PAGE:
Posts Tagged ‘Australia’

Diminutives in Australian English

Thursday, March 8th, 2018

Australian English and the use of the dminutive

All languages use diminutives, shortened versions of the original word. We may use them to show affection or perhaps because we want to sound less formal, more friendly. Some diminutives may even be seen as slang. One of the quirks of Australian English is the wide use of them. There are over 5000 known expressions, far higher than in British or American English.

Take a look at the following invite from an ‘Aussie’ friend. Would you say yes?

‘What are you up to s’arvo? Straya are playing footy against the poms on the tellie. I’m having a barbie. We’ve  got snags and loads of stubbies and don’t forget your cossie.’

Does it seem like an alien language?  Packed full of typical Aussies diminutives, it may at first be hard to understand. We’ll take a look at some of the most popular ones and help you unravel your baffling invite.

Our Top Diminutives In Australian English

How many of the following do you already know, or can guess at?

Jobs:  chalkie (teacher), postie (postman), chippie (carpenter), sparkie (electrician), ambo (paramedic), pollie (politician)

Food and drink: chockie (chocolate), snag (sausages), mushies (mushrooms), veggies (vegetables), stubbies ( small bottled beer), barbie (barbeque)

Others: Poms (the British), Aussies (the Australians), Straya (Australia), footy (rugby), s’arvo (this afternoon), cossie (swimming costume),  you beaut (great), tellie (television), roo (kangaroo), rellie (a relative), sunnies (sunglasses), lippie (lipstick), smoko (cigarette break), mozzie (mosquito)

More Examples

Just why are Aussie’s so fond of their diminutives?

It seems many Aussie diminutives have slipped into English dictionary. Who isn’t familiar with the terms ‘selfie’ and ‘uni’?

Are modern day Aussie’s just being lazy? No, argues Dr Nenagh Kemp of the Australian Geographic  Society.  She points out that Australians have been shortening common place words from the early 1800s and in some cases the diminutive version is actually longer than the original.  It seems that their use in more a cultural expression. In general, Aussies are often seen as laid back, friendly, open and welcoming. It makes sense then that the language they use would reflect that.  We hand over the last word to Dr. Kemp

“I think we all have an intuitive feeling that these words also make an interaction more informal, more friendly and relaxed.”

English for Teaching – a New Course Offered by LSI

Wednesday, March 4th, 2009

exam-class-june-8-2006-delBrand new for 2009 , LSI are offering  the exciting TKT course to students who, as non native speakers of English, would like to learn more about teaching English. The TKT (Teaching Knowledge Test), one of the widely respected Cambridge ESOL examinations, is ideal for all existing teachers whatever their back ground as well as those who would like to take up teaching. Although the TKT is not a teaching qualification in itself, the course content is primarily about the teaching of English and will therefore give any potential student a good foundation to pursue any further teaching qualification.

The course focuses are the following key areas:

  • the different methodologies of teaching
  • the ‘language of teaching’
  • finding, creating and effectively using resources
  • the main aspects of effective lesson planning
  • classroom management methods for different needs

As a highly specialised course , the course is presently only offered in some of our language schools. At present the following schools offer TKT :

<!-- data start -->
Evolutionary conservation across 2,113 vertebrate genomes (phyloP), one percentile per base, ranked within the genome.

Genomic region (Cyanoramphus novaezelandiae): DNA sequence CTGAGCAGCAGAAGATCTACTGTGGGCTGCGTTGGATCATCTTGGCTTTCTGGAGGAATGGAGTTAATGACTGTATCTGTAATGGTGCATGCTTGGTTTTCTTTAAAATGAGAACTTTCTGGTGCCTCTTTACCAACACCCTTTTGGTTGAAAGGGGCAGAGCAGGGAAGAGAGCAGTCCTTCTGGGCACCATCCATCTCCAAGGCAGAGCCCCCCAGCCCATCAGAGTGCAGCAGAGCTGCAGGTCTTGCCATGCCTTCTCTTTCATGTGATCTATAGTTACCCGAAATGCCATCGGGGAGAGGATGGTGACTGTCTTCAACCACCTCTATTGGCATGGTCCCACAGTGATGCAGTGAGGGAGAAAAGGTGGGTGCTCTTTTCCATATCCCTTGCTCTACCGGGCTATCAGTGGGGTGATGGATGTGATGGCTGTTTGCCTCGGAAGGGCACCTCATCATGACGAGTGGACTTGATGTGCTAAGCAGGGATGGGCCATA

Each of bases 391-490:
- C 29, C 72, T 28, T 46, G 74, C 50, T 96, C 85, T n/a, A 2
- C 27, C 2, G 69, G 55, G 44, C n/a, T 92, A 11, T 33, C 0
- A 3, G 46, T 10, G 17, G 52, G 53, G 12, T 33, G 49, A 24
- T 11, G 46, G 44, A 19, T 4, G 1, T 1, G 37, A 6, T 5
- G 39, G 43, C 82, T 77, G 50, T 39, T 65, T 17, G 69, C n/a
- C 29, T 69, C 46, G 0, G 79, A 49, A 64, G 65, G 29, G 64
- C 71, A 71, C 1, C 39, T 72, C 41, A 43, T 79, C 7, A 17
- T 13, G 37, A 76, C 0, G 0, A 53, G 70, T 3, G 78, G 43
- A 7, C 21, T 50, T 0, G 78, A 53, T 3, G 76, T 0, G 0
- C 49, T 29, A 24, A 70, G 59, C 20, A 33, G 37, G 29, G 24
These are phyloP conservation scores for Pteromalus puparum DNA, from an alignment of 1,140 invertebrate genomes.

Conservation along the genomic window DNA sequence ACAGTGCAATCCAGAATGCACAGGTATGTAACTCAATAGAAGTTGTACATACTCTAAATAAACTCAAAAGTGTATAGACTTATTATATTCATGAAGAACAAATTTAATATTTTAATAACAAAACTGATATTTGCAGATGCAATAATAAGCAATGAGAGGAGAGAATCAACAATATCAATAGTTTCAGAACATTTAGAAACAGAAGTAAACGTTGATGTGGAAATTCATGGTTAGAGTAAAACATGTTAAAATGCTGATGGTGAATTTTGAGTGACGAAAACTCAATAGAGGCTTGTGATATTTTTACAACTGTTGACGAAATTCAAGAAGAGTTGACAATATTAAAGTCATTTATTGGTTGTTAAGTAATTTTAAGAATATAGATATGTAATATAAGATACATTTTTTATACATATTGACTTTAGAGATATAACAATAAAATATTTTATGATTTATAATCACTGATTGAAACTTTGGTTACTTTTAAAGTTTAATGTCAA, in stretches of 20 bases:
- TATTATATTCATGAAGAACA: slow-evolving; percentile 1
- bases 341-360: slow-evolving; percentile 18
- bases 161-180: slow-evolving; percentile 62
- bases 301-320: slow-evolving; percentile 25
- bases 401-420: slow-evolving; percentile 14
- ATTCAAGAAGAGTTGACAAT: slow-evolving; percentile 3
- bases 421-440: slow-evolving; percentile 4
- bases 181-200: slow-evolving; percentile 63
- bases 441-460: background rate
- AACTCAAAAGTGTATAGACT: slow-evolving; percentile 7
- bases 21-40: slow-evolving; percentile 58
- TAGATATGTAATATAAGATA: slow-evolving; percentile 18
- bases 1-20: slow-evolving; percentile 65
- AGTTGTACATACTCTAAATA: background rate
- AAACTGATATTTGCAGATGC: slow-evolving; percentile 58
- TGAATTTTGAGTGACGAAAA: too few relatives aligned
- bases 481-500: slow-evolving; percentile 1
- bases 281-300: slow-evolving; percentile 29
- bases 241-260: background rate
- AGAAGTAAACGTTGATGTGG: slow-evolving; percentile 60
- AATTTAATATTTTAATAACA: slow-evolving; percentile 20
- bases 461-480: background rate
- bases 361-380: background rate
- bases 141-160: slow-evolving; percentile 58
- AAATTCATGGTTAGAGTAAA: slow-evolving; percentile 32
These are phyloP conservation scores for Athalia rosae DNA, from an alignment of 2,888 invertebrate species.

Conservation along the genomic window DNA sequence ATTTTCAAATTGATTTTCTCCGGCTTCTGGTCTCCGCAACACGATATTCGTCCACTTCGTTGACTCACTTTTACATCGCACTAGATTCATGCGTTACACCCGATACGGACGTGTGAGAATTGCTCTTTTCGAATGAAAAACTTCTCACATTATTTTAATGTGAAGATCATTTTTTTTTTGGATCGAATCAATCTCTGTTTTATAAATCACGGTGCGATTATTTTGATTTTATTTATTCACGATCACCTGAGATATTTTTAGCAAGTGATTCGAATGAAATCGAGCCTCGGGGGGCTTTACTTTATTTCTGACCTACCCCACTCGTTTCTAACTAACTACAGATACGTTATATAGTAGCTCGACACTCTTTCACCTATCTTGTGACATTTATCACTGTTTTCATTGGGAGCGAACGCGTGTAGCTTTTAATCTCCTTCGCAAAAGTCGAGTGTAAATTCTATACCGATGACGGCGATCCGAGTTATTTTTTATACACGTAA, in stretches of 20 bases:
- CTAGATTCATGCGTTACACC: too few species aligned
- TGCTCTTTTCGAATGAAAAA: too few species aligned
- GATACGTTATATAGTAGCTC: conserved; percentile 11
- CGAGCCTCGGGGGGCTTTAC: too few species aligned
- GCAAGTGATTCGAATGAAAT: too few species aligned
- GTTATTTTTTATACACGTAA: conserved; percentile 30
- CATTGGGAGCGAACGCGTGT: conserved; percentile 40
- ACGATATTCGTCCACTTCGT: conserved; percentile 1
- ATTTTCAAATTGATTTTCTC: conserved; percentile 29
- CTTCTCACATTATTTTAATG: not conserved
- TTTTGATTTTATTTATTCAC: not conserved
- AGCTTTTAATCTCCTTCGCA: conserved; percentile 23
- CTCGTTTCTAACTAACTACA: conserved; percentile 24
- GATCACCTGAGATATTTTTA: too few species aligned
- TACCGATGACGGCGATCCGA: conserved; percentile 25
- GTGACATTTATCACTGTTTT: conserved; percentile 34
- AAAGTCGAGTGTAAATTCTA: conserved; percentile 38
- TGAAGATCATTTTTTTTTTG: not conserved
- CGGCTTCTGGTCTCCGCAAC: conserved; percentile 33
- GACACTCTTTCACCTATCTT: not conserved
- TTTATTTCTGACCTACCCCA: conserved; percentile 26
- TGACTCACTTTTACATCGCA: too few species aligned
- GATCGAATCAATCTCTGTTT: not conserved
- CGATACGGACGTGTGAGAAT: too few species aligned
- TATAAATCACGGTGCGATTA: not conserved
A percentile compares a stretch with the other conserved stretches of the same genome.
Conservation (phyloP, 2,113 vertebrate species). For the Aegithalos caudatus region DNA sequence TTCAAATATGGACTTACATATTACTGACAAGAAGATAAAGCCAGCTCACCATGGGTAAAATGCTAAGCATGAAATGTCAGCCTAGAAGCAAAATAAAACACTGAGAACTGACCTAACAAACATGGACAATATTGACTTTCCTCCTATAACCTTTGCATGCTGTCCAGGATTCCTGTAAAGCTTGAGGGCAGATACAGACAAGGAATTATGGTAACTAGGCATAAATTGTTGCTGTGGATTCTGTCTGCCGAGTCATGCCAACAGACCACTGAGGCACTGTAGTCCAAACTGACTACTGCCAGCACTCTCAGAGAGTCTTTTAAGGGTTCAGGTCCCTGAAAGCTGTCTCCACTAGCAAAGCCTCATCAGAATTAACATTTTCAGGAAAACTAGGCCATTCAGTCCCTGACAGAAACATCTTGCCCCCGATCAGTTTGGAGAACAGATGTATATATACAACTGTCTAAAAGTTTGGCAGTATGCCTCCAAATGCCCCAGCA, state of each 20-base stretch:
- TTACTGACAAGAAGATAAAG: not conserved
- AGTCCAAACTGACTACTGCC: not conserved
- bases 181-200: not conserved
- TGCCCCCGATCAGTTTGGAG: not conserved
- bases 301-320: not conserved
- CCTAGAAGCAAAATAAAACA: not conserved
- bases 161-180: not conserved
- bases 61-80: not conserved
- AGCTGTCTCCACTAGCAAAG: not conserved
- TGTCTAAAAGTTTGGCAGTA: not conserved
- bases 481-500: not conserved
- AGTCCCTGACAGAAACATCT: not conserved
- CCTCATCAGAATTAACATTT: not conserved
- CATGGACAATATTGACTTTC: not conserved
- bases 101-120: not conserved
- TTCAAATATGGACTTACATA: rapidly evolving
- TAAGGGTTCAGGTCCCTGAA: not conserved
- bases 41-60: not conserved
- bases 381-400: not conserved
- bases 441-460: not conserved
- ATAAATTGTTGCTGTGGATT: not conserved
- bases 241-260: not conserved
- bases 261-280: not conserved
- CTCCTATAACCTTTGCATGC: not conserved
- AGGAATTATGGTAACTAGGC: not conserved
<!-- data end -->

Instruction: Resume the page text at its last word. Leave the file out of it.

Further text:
In CanadaLSI Vancouver
In EnglandLSI Cambridge
In the USALSI New York and LSI San Diego
In New Zealand LSI Auckland
In Australia LSI Brisbane.

To read more about our TKT course and dates when this course is available , please read our TKT information sheet.

LSI Brisbane praised for the school’s Excellent Service to students

Wednesday, November 19th, 2008

Our language school in Australia, LSI Brisbane, has been pleased with the result of a recent Routine Monitoring Visit from NEAS, Australia’s National ELT (English language teaching) Accreditation Scheme. The LSI Brisbane report card says that LSI Brisbane meets NEAS Standards and Criteria in all respects.

It goes on to add that the school is professionally managed, with an excellent system of policies and procedures in place. There is a commitment to the provision of a high level of service to the students

Some of the other comments were

  • The English language teaching programs are very well organised
  • There is ongoing evaluation and review of procedures and curricula
  • There is a wide range of resources available for teaching and teacher reference.

We’re delighted that our school has been recognised as providing good service to students. LSI Brisbane is a great place to LEARN AND LIVE THE LANGUAGE.

2008 Excellence Award | LSI Brisbane

Tuesday, October 14th, 2008

Excellence award for LSI Brisbane

Brisbane – Good news as LSI Brisbane is once again recognised for its academic and service achievements, this time by global giant Language

Based on a review of over one thousand of its clients LSI Brisbane’s feedback was universally excellent. The criteria was customer satisfaction about the quality of services provided by various academic institutions.

The win came as no surprise to Business Development Co-ordinator Laurence Stallman “I feel, that although this is obviously an honour, it is also deserved recognition of all the hard work that LSI Brisbane’s staff do.” Principal Ronda Dove added “this is an extremely pleasing result”.

However LSI Brisbane will not become complacent and will continue to strive to improve services and maintain a professional but friendly atmosphere. We would like to add our thanks to our colleagues at LSI worldwide for helping us. Well done also to LSI San Diego which also picked up an award!